The European Parliament on Wednesday backed a
very restrictive copyright directives aimed at companies such as Google that now may need to share revenue with European news publishers and copyright holders.
The original proposal was
rejected in July.
Changes to the EU Commission’s original proposal add safeguards to protect “small firms and freedom of expression.” These ensures that artists, musicians,
performers and script authors, as well as news publishers and journalists are paid for their work when it is used on platforms such as YouTube or Facebook, and news aggregators like Google News,
intended to share content.
“Next week as the head of the delegation of the committee I’m [traveling to] Silicon Valley to talk to Google, Facebook, Netflix and other
representatives to say … you are invited into the European markets, but you must play by our rules,” Helga Trupel said during a press conference.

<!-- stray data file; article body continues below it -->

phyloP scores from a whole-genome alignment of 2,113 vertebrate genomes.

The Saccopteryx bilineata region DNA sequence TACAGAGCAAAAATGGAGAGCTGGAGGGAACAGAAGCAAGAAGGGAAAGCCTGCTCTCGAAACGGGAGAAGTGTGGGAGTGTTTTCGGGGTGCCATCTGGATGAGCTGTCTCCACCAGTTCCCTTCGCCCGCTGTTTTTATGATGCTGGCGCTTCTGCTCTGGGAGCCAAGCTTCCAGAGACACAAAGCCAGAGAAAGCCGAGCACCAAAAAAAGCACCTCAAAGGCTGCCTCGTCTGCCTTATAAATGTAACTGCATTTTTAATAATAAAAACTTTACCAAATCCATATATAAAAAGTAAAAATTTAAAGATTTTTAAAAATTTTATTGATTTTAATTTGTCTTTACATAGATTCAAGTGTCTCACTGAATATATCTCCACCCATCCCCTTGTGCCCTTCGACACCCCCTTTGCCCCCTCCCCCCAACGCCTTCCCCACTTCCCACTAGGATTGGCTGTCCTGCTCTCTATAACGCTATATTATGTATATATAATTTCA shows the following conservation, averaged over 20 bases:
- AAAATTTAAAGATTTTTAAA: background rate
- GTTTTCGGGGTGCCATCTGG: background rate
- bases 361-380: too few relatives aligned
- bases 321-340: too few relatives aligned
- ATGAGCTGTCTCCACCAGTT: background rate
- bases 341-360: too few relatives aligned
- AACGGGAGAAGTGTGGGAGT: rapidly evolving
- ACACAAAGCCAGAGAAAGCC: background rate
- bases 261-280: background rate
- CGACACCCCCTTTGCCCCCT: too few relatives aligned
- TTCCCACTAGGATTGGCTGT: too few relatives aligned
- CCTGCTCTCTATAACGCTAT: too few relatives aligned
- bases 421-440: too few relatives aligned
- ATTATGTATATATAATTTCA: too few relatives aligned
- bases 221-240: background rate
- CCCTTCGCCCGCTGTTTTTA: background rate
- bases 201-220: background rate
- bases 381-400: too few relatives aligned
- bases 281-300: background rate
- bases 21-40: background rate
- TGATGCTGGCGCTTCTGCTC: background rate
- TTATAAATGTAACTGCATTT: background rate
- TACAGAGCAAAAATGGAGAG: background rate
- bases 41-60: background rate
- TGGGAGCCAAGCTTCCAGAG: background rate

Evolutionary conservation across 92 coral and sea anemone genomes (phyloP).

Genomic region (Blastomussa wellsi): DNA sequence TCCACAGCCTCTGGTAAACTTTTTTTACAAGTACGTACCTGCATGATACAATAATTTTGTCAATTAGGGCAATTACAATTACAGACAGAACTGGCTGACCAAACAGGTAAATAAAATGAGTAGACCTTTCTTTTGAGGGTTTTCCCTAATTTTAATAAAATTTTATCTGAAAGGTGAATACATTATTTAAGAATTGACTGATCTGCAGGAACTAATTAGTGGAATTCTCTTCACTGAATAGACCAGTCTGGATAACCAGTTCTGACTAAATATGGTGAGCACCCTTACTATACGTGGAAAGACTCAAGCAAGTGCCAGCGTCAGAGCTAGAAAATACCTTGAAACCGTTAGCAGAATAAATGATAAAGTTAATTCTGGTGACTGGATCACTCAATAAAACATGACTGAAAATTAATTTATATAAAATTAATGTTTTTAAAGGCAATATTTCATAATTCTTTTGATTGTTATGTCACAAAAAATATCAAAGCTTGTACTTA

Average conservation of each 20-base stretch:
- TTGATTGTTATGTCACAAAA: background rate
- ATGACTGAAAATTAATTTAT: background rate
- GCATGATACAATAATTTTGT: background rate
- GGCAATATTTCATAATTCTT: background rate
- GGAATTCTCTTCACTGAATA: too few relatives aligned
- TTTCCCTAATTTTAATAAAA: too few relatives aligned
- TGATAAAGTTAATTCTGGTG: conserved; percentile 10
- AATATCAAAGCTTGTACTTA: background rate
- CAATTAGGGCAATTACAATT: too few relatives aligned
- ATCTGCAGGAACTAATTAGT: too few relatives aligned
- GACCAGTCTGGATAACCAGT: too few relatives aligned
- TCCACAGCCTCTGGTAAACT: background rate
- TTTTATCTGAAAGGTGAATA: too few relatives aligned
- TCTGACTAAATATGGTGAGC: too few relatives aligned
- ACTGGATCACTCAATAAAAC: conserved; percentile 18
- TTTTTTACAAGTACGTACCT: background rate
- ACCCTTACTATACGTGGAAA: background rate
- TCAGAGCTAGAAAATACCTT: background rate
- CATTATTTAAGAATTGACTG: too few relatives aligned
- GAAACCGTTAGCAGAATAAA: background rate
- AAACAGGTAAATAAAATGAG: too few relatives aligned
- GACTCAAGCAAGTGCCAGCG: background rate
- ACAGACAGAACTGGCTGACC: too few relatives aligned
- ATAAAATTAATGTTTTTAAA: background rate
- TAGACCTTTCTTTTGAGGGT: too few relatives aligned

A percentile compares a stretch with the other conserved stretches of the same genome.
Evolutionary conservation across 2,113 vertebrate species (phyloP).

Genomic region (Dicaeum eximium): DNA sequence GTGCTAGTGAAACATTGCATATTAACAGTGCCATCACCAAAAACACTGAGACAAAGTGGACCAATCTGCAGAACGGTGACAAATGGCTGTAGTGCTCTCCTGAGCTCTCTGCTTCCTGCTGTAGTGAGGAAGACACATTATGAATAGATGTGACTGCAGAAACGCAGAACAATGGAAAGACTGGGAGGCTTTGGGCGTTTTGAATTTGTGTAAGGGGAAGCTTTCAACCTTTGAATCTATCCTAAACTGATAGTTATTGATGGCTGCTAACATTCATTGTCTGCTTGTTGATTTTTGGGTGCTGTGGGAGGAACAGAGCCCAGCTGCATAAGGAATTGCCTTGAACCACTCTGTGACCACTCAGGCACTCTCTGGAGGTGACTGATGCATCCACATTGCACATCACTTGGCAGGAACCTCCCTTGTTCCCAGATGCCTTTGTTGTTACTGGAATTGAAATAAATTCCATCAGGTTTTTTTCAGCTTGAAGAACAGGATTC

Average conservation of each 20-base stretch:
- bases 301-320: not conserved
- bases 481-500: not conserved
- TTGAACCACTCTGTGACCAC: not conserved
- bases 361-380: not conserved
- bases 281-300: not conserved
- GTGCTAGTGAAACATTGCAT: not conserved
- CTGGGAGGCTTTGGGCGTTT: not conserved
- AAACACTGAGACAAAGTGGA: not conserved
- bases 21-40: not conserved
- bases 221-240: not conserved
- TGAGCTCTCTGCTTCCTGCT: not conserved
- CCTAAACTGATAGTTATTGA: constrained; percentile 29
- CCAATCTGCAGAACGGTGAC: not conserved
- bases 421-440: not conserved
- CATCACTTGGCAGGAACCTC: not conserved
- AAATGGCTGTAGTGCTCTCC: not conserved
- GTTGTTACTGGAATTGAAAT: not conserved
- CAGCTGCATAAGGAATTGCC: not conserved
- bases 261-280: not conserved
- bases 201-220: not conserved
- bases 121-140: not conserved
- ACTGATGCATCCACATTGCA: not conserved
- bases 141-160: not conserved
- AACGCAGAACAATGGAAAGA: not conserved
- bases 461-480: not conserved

EU member states must approve the new rules before they can go into effect.
The rules also apply to snippets, where only a small part of a news publisher’s text is indexed and displayed, for example, in search results.
The ruling also requires that journalists,
and not just their publisher, benefit from the payments. It also requires Google, Facebook, Twitter and others to monitor copyright infringement much more aggressively. They also will need to scan
content for violations before it is uploaded, such as in the case of YouTube.
Sharing links to articles, together with “individual words” that describe them, are omitted in the
copyright constraints, per the European Parliament.
Wikipedia and open source software platforms will not be affected. Uploading to online non-commercial encyclopedias, such as Wikipedia, or
open source software platforms, such as GitHub, are excluded from the requirement to comply with copyright rules.
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